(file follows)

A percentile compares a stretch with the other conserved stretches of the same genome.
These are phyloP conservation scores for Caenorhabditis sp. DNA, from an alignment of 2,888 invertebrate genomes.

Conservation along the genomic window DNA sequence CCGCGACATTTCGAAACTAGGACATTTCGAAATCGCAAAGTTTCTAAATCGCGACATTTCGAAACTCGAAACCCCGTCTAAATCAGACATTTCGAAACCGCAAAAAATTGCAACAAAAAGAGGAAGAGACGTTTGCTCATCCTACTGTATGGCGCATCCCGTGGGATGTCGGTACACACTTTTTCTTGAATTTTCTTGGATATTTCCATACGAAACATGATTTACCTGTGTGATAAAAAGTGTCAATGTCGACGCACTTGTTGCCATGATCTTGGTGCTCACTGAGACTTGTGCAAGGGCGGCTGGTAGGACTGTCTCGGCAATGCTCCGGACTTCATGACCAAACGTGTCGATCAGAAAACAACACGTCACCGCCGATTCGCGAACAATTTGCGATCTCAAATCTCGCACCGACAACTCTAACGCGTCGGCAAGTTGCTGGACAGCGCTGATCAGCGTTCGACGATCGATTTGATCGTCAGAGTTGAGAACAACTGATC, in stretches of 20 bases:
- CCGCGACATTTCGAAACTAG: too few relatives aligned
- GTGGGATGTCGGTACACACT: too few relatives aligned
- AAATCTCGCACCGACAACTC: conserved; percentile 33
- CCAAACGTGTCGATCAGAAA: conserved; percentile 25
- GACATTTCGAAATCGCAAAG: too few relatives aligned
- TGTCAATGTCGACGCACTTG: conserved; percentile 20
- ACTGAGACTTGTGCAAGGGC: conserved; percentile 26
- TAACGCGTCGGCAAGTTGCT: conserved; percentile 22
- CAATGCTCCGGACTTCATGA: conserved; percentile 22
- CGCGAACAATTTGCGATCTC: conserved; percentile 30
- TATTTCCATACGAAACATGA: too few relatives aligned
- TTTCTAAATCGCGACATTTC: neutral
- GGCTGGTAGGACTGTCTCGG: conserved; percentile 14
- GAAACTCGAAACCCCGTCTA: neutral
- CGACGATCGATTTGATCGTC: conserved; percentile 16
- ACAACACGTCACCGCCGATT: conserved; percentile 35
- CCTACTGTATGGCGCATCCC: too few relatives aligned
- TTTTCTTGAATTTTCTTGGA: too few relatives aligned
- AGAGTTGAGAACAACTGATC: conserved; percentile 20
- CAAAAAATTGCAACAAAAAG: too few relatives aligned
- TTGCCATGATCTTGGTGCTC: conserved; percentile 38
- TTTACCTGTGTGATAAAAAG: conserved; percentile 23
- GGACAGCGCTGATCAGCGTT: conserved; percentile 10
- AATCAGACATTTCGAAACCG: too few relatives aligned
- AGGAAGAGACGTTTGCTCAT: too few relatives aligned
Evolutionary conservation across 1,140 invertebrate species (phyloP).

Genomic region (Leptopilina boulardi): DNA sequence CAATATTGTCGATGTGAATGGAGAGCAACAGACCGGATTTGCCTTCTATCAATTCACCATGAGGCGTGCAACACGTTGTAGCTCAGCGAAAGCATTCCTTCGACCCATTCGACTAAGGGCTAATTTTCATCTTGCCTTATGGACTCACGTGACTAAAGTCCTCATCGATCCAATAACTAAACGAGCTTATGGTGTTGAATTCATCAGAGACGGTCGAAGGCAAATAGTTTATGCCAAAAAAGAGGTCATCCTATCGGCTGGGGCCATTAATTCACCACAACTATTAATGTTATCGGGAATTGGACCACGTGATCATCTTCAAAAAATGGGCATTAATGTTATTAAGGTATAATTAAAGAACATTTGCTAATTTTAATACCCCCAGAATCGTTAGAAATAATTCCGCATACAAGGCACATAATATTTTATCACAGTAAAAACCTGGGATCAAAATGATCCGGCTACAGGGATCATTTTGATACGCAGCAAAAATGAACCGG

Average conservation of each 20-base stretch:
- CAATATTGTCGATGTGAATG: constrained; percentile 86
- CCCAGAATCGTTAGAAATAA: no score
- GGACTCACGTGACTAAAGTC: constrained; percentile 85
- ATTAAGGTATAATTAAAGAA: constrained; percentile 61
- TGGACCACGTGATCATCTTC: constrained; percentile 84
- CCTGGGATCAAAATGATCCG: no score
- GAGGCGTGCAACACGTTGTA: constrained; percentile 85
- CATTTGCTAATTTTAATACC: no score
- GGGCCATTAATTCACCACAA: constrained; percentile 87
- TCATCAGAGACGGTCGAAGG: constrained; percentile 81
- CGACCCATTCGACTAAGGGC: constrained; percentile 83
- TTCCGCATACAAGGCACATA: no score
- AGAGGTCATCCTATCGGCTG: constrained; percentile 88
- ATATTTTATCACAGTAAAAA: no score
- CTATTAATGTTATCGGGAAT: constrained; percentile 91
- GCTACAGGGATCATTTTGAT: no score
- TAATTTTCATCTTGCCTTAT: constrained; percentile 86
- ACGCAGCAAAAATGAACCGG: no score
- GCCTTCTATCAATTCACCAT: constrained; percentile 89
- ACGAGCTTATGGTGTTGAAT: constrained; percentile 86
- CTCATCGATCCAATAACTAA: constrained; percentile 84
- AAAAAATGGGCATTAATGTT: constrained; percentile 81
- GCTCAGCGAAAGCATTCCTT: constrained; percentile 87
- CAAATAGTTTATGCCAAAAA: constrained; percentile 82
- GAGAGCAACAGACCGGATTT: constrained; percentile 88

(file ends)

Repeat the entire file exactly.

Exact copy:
A percentile compares a stretch with the other conserved stretches of the same genome.
These are phyloP conservation scores for Caenorhabditis sp. DNA, from an alignment of 2,888 invertebrate genomes.

Conservation along the genomic window DNA sequence CCGCGACATTTCGAAACTAGGACATTTCGAAATCGCAAAGTTTCTAAATCGCGACATTTCGAAACTCGAAACCCCGTCTAAATCAGACATTTCGAAACCGCAAAAAATTGCAACAAAAAGAGGAAGAGACGTTTGCTCATCCTACTGTATGGCGCATCCCGTGGGATGTCGGTACACACTTTTTCTTGAATTTTCTTGGATATTTCCATACGAAACATGATTTACCTGTGTGATAAAAAGTGTCAATGTCGACGCACTTGTTGCCATGATCTTGGTGCTCACTGAGACTTGTGCAAGGGCGGCTGGTAGGACTGTCTCGGCAATGCTCCGGACTTCATGACCAAACGTGTCGATCAGAAAACAACACGTCACCGCCGATTCGCGAACAATTTGCGATCTCAAATCTCGCACCGACAACTCTAACGCGTCGGCAAGTTGCTGGACAGCGCTGATCAGCGTTCGACGATCGATTTGATCGTCAGAGTTGAGAACAACTGATC, in stretches of 20 bases:
- CCGCGACATTTCGAAACTAG: too few relatives aligned
- GTGGGATGTCGGTACACACT: too few relatives aligned
- AAATCTCGCACCGACAACTC: conserved; percentile 33
- CCAAACGTGTCGATCAGAAA: conserved; percentile 25
- GACATTTCGAAATCGCAAAG: too few relatives aligned
- TGTCAATGTCGACGCACTTG: conserved; percentile 20
- ACTGAGACTTGTGCAAGGGC: conserved; percentile 26
- TAACGCGTCGGCAAGTTGCT: conserved; percentile 22
- CAATGCTCCGGACTTCATGA: conserved; percentile 22
- CGCGAACAATTTGCGATCTC: conserved; percentile 30
- TATTTCCATACGAAACATGA: too few relatives aligned
- TTTCTAAATCGCGACATTTC: neutral
- GGCTGGTAGGACTGTCTCGG: conserved; percentile 14
- GAAACTCGAAACCCCGTCTA: neutral
- CGACGATCGATTTGATCGTC: conserved; percentile 16
- ACAACACGTCACCGCCGATT: conserved; percentile 35
- CCTACTGTATGGCGCATCCC: too few relatives aligned
- TTTTCTTGAATTTTCTTGGA: too few relatives aligned
- AGAGTTGAGAACAACTGATC: conserved; percentile 20
- CAAAAAATTGCAACAAAAAG: too few relatives aligned
- TTGCCATGATCTTGGTGCTC: conserved; percentile 38
- TTTACCTGTGTGATAAAAAG: conserved; percentile 23
- GGACAGCGCTGATCAGCGTT: conserved; percentile 10
- AATCAGACATTTCGAAACCG: too few relatives aligned
- AGGAAGAGACGTTTGCTCAT: too few relatives aligned
Evolutionary conservation across 1,140 invertebrate species (phyloP).

Genomic region (Leptopilina boulardi): DNA sequence CAATATTGTCGATGTGAATGGAGAGCAACAGACCGGATTTGCCTTCTATCAATTCACCATGAGGCGTGCAACACGTTGTAGCTCAGCGAAAGCATTCCTTCGACCCATTCGACTAAGGGCTAATTTTCATCTTGCCTTATGGACTCACGTGACTAAAGTCCTCATCGATCCAATAACTAAACGAGCTTATGGTGTTGAATTCATCAGAGACGGTCGAAGGCAAATAGTTTATGCCAAAAAAGAGGTCATCCTATCGGCTGGGGCCATTAATTCACCACAACTATTAATGTTATCGGGAATTGGACCACGTGATCATCTTCAAAAAATGGGCATTAATGTTATTAAGGTATAATTAAAGAACATTTGCTAATTTTAATACCCCCAGAATCGTTAGAAATAATTCCGCATACAAGGCACATAATATTTTATCACAGTAAAAACCTGGGATCAAAATGATCCGGCTACAGGGATCATTTTGATACGCAGCAAAAATGAACCGG

Average conservation of each 20-base stretch:
- CAATATTGTCGATGTGAATG: constrained; percentile 86
- CCCAGAATCGTTAGAAATAA: no score
- GGACTCACGTGACTAAAGTC: constrained; percentile 85
- ATTAAGGTATAATTAAAGAA: constrained; percentile 61
- TGGACCACGTGATCATCTTC: constrained; percentile 84
- CCTGGGATCAAAATGATCCG: no score
- GAGGCGTGCAACACGTTGTA: constrained; percentile 85
- CATTTGCTAATTTTAATACC: no score
- GGGCCATTAATTCACCACAA: constrained; percentile 87
- TCATCAGAGACGGTCGAAGG: constrained; percentile 81
- CGACCCATTCGACTAAGGGC: constrained; percentile 83
- TTCCGCATACAAGGCACATA: no score
- AGAGGTCATCCTATCGGCTG: constrained; percentile 88
- ATATTTTATCACAGTAAAAA: no score
- CTATTAATGTTATCGGGAAT: constrained; percentile 91
- GCTACAGGGATCATTTTGAT: no score
- TAATTTTCATCTTGCCTTAT: constrained; percentile 86
- ACGCAGCAAAAATGAACCGG: no score
- GCCTTCTATCAATTCACCAT: constrained; percentile 89
- ACGAGCTTATGGTGTTGAAT: constrained; percentile 86
- CTCATCGATCCAATAACTAA: constrained; percentile 84
- AAAAAATGGGCATTAATGTT: constrained; percentile 81
- GCTCAGCGAAAGCATTCCTT: constrained; percentile 87
- CAAATAGTTTATGCCAAAAA: constrained; percentile 82
- GAGAGCAACAGACCGGATTT: constrained; percentile 88